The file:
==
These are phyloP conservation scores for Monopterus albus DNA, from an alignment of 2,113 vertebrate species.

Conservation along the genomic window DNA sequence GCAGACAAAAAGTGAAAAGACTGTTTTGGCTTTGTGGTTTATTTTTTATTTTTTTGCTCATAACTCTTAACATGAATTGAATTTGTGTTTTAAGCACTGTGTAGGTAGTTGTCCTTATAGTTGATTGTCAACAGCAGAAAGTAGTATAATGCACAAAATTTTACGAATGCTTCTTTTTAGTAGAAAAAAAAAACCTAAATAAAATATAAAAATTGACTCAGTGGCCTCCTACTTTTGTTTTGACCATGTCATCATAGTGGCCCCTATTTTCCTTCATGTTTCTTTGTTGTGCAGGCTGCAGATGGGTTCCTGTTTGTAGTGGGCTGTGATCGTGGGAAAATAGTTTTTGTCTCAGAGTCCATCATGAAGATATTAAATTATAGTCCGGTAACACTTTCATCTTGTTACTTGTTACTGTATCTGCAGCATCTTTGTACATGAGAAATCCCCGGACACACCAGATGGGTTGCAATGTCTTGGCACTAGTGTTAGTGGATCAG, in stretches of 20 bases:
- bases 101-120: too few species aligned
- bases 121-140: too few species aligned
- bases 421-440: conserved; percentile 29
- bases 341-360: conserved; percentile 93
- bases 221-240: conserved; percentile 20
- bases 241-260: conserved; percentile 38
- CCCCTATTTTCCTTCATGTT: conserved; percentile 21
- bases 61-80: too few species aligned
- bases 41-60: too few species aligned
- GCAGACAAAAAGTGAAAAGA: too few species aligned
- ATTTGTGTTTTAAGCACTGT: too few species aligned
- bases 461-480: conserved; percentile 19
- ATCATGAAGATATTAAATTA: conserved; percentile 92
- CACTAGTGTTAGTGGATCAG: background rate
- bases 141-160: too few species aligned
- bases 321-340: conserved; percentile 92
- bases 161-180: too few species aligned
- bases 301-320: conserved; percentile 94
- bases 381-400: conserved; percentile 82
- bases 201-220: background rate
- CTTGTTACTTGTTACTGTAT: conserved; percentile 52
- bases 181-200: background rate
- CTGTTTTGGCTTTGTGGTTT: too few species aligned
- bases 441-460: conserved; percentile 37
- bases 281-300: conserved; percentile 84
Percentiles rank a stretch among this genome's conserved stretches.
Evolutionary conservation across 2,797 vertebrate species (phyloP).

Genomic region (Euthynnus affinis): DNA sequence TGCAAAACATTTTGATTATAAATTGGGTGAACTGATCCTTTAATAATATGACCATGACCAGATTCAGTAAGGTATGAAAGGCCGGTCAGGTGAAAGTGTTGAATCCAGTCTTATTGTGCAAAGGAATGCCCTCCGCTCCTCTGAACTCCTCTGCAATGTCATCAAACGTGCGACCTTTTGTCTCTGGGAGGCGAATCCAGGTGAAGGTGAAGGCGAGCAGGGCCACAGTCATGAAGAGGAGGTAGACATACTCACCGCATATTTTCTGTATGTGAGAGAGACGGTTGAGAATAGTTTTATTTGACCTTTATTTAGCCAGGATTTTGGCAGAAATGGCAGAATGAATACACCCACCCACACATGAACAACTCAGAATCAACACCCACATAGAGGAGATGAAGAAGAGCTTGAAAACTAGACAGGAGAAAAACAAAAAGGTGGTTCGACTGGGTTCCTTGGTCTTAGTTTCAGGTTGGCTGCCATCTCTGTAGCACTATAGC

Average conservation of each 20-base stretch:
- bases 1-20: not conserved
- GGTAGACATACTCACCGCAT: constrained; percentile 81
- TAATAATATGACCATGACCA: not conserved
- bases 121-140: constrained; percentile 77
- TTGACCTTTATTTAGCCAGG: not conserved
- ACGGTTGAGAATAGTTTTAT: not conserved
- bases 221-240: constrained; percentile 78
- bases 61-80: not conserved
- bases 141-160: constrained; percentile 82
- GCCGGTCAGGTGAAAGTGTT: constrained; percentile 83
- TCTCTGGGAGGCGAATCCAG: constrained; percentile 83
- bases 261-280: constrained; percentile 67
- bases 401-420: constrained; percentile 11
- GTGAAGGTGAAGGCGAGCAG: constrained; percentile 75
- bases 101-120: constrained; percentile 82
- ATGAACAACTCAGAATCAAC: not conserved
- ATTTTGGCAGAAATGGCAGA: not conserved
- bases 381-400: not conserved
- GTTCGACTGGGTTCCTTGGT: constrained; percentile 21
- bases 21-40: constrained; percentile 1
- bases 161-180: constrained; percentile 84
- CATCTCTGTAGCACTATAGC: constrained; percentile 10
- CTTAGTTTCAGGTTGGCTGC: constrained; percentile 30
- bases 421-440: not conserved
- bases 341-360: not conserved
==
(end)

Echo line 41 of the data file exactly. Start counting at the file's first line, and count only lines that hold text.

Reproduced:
- GCCGGTCAGGTGAAAGTGTT: constrained; percentile 83